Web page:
Bigger US role battling genocide?
A task force's findings, urging US leadership, may dovetail with ideas of Obama administration.
Washington — A genocide prevention task force concludes that US leadership, early warnings, preventive diplomacy, and coordinated international action are crucial elements of any effort to prevent the kind of mass killings that have ravaged Sudan's Darfur and the Congo.
That may sound like another well-meaning Washington study destined to gather dust. But the fate of this task force – led by two Clinton administration foreign-policy heavyweights, Madeleine Albright and William Cohen – might be a little brighter. One reason: The conclusion of its year-long labor corresponds with President-elect Obama's naming to his national-security team a diplomat who has advocated swift action when genocide threatens.
Susan Rice, Mr. Obama's pick to be the US ambassador to the United Nations, had experience with the Rwanda genocide of the 1990s during her years as a chief Africa diplomat under the Clinton administration. Since then – most recently as chief foreign-policy adviser to candidate Obama – Ms. Rice has advocated a tough response, including US military intervention if necessary, to prevent mass killings of unprotected populations.
In unveiling their report Monday, the task-force co-chairs emphasized that they anticipate a favorable response from the new administration on placing a high priority on genocide prevention. "Obama has made very clear he is concerned about Darfur and Congo ... and various places where we are seeing genocide take place or mass atrocities potentially" occurring, former Clinton Secretary of State Albright said.
Mr. Cohen, who served as President Clinton's secretary of Defense, cited the intervention experience of Obama appointees Robert Gates, who will stay on as secretary of Defense, and retired Gen. Jim Jones, who is to be the new president's national-security adviser. "We'll find a very responsive administration," Cohen said at a task-force press conference in Washington.
The report focuses on the role of leadership, from the president on down, in preventing genocide and the need for policy revisions and updates to fit the task to today's world. But the report – noting that President Bush declared "not on my watch" after reviewing the mass killings in Rwanda, only to see Darfur unfold during his tenure – concludes that preventive diplomacy and early action must complement leadership.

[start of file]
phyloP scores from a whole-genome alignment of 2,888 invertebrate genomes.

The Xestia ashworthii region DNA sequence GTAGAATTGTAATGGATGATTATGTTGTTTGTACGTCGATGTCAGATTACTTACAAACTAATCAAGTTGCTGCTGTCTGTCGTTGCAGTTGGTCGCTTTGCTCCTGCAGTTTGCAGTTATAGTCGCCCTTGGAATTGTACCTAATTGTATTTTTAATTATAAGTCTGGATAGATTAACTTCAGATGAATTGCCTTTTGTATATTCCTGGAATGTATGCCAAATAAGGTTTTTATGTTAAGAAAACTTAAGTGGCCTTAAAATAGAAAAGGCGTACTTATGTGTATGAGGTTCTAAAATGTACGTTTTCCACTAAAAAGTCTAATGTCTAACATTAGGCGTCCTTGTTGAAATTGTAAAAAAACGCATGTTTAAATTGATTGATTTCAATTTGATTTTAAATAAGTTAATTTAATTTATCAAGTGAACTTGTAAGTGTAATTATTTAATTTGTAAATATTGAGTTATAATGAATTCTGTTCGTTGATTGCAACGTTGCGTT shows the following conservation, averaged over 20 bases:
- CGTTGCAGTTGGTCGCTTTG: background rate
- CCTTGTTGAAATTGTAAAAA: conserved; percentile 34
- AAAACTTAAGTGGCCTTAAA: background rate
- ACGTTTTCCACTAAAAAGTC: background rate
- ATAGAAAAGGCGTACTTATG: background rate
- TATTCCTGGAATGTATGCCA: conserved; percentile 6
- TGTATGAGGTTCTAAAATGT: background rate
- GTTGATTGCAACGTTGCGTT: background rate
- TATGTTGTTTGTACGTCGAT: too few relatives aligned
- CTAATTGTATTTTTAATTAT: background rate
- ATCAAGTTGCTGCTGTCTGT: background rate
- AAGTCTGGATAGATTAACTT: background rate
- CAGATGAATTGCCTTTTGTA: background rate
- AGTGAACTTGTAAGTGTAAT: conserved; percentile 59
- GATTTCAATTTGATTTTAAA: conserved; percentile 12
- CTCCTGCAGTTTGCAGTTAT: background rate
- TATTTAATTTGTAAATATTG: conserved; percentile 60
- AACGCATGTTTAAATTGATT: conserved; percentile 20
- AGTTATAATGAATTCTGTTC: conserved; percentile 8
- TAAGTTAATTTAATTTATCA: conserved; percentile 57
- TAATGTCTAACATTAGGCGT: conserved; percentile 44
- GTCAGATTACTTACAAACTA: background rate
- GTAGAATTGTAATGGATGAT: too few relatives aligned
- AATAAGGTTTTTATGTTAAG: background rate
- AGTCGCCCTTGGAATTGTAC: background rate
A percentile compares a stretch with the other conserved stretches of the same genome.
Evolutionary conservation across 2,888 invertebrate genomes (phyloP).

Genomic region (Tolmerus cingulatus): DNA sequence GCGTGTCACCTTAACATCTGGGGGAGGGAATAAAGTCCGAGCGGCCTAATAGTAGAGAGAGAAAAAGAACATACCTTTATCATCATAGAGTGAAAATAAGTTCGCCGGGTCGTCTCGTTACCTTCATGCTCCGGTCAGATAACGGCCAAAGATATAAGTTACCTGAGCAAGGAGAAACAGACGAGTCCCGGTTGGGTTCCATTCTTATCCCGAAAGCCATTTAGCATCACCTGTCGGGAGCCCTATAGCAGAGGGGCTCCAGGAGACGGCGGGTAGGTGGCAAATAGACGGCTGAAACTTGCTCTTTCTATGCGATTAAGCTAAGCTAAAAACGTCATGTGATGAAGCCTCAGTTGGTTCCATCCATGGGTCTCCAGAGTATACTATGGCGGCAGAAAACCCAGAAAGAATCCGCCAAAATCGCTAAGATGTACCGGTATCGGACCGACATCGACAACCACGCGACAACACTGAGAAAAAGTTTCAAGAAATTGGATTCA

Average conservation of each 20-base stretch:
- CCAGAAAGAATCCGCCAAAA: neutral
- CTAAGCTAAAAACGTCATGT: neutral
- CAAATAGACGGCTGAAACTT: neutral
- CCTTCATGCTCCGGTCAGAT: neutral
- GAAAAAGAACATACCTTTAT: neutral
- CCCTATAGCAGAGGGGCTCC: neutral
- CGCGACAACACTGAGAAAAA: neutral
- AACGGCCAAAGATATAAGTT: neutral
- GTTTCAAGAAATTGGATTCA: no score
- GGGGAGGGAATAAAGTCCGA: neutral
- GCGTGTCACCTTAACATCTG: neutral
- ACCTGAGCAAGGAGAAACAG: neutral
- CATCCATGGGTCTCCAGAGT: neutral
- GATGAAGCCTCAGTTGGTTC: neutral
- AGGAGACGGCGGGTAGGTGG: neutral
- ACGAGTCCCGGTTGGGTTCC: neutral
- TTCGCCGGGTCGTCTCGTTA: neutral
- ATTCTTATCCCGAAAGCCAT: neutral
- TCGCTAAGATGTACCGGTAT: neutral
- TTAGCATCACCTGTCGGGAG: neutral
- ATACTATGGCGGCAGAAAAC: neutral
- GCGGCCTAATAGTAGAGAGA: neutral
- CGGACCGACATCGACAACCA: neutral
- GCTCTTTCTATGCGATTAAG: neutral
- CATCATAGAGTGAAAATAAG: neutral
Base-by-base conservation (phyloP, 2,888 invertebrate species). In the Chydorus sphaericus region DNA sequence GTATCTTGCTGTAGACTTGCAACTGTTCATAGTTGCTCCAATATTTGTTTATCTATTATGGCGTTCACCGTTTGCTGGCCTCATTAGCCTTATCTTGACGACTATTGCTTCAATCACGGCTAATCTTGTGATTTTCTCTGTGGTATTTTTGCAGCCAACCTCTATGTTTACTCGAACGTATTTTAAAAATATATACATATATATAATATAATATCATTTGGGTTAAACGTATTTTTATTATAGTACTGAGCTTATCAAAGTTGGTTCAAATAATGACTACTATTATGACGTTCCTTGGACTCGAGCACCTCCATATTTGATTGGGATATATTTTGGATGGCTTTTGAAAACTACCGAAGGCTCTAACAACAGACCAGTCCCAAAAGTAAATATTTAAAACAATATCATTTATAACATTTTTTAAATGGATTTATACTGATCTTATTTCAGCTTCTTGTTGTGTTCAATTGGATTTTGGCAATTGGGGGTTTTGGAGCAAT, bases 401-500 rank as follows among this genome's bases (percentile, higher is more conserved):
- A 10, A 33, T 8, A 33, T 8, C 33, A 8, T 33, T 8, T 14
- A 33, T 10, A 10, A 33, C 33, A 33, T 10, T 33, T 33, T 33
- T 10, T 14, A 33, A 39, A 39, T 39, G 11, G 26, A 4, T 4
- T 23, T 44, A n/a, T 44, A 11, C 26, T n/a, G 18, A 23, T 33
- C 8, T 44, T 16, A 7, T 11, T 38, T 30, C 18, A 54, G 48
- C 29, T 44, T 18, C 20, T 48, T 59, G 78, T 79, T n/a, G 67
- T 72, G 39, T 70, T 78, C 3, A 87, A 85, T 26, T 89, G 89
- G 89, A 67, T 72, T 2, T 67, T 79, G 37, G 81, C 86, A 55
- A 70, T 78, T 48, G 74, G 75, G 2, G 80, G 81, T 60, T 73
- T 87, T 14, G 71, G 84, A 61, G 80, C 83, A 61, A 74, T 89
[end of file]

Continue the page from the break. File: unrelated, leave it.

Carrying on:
"There is a broad range of options between standing aside and ordering in the Marines," Albright said.
Among the specific recommendations of the task force is a new interagency effort – drawing on the experience of the military in past interventions and of the State Department in nation-building and stabilization – to sniff out potential trouble spots. The task force calls for creation of a $250 million fund to be used in prevention work.
The report, timed to coincide with the 60th anniversary Tuesday of the international Convention on the Prevention and Punishment of the Crime of Genocide, calls military intervention an option of "last resort."
While the task-force co-chairs say they expect keen interest from the incoming administration, it is not clear how the report's conclusions align with the more forceful views of Obama appointees like Rice.
She became a harsh critic of the Bush administration's deliberative diplomatic approach to the Sudanese government and the mass killings in its Darfur region. Favoring "dramatic action," she went to Capitol Hill last year to press for either a naval blockade of Sudan or even a US bombing campaign.
Obama says he intends to raise the UN ambassador's post to the cabinet rank it held in the Clinton administration.
That step, along with Rice's appointment, are convincing foreign-policy experts that the issue of genocide prevention will figure prominently for the new administration. "Rice has been a forceful advocate in the past, so I would expect she'll take the opportunity to show leadership on this, as will the president-elect," says Richard Solomon, president of the US Institute of Peace in Washington.
But a key part of getting genocide prevention beyond a worthy goal, Ambassador Solomon says, will be stepped-up international diplomacy and more capacity for multilateral organizations like the UN to stop mass atrocities before they occur.
In naming Rice earlier this month, Obama said she shares his view that the world today "demands global institutions that work." He called the UN an "imperfect" but "indispensable" body and said Rice would be charged with both representing US interests and working to make the UN a more effective and responsive organization.
Solomon says it's hard to argue with human rights advocates who underscore how, a decade after Rwanda and mass atrocities in the Balkans, the world remains subject to genocide as in Darfur. But as an example of global progress, he points to the UN General Assembly's passage in 2005 of a "responsibility to protect" doctrine aimed at governments that fail in the duty of protecting their own citizens.
"That [2005 passage] was an extremely important conceptual breakthrough," he says, even though the doctrine continues to "run up against" the national-sovereignty objections of governments coming under the international microscope because of human rights violations.
It will take time before a concept like "the responsibility to protect" becomes the international norm, he adds, but in the meantime, such policy advances will assist US diplomats and others in broad goals like genocide prevention.